Steam from a subsidence near Centralia, PA

But at the end of the day, the final results are obvious to anyone who cares to drive through town. Steam and smoke still seep up from the ground.  Parts of the ground — as in the dirt, not just the pavement — are hot to the touch.  Fresh sinkholes still open up on side streets.  And aside from the few remaining residents who still call Centralia home, the town is deserted.

Here’s hoping for a little media coverage to keep the town alive.

1 Comment

Filed under PA Oddness

Centralia + Concrete City Road Trip

As promised during the group outing to the Abandoned Turnpike this past spring, I’m putting together a group road trip to Centralia and Concrete City this coming fall.  I really wanted to do something sooner, but there’s no way I wanted to risk having anyone succumb to heatstroke.  Besides, both places look 38% cooler in the fall anyway.

If you don’t already know, Centralia is a tiny town about an hour north of Harrisburg.  In the 1960s, a trash fire ignited a coal vein and started an underground mine fire that has been burning ever since.  During the winter months, the ground can be hot to the touch.  Smoke escapes from vents and cracks in the ground year-round.  Trees are bleached white and the entire valley reeks of sulfur.  A four-lane highway — PA Route 61 — was abandoned in the mid-90s after a land subsidence destroyed the road.  Several years ago I flew a Cessna 172 up there, and from the air the “town” is an eerie patchwork of long-abandoned paved streets.

Concrete City is, in a word, depressing.  It is a series of concrete homes built in 1911 for use by management of a Nanticoke coal mine.  And when I say “concrete homes”, I mean that they used poured-in-place concrete.  Not cinderblocks, not just concrete foundations, not just concrete shells, but the entire house — literally every square inch of every wall, floor, and ceiling — is cast-in-place concrete.  Local lore states that the city of Nanticoke tried to demolish the buildings for safety reasons, but generous use of TNT only succeeded in lightly damaging one building.  As such, they were deemed too expensive to demolish and left alone for nearly a century.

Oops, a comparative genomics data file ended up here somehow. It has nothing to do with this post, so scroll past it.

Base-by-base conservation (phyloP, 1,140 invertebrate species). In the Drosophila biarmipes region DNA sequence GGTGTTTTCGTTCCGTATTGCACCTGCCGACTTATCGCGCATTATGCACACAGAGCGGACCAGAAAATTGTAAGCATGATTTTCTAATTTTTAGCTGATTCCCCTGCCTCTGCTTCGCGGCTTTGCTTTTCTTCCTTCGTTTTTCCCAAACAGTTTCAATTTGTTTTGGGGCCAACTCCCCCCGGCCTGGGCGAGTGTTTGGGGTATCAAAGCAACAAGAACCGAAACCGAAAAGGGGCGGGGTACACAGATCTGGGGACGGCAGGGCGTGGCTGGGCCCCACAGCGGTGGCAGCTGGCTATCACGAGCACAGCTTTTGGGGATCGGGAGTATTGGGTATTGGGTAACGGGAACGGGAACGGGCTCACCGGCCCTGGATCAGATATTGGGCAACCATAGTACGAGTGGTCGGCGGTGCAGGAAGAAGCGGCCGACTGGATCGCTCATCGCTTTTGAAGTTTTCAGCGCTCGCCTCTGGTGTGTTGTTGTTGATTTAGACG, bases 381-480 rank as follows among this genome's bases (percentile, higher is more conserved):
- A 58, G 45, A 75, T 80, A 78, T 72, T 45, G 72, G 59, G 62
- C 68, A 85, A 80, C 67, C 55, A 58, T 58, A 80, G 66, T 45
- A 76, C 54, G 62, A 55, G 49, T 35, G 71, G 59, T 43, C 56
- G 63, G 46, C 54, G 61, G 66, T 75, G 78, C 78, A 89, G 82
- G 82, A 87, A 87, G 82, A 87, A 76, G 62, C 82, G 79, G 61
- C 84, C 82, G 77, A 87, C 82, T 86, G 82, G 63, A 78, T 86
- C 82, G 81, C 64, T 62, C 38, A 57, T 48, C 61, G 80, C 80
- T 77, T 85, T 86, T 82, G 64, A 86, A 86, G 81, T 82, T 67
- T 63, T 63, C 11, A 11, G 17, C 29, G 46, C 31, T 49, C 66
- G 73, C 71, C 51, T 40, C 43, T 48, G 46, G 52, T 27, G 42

Both of these locations provide ample, unique photo opportunities for documenting severe urban decay and a tiny fragment of some of the more unusual history of Pennsylvania.  If nothing else, they both just look cool.

I don’t have an exact date yet, but I’m thinking it will be a Saturday in late September with an alternate date in early October.  As with the Turnpike Hike, both of these locations carry some risk of serious injury.  Concrete City itself is especially dangerous; those buildings haven’t seen maintenance in well over half a century, and a number of them are leaning badly.  Because of the nature of both of these places, this probably isn’t a good trip on which to bring small children.

Centralia is about an hour up I-81.  Concrete City is about another hour past that.  And the return trip is just over 90 minutes.  Driving will be about 85% Interstate, and we’ll obviously be carpooling.  The plan is to leave Harrisburg early in the morning, spend some time in Centralia, stop in Hazleton or Wilkes-Barre somewhere for lunch, visit Concrete City, and then head home.  This will be an all-day, 8-to-5-ish trip.

Further details as events warrant…

Comments Off on Centralia + Concrete City Road Trip

Filed under PA Oddness, Uncategorized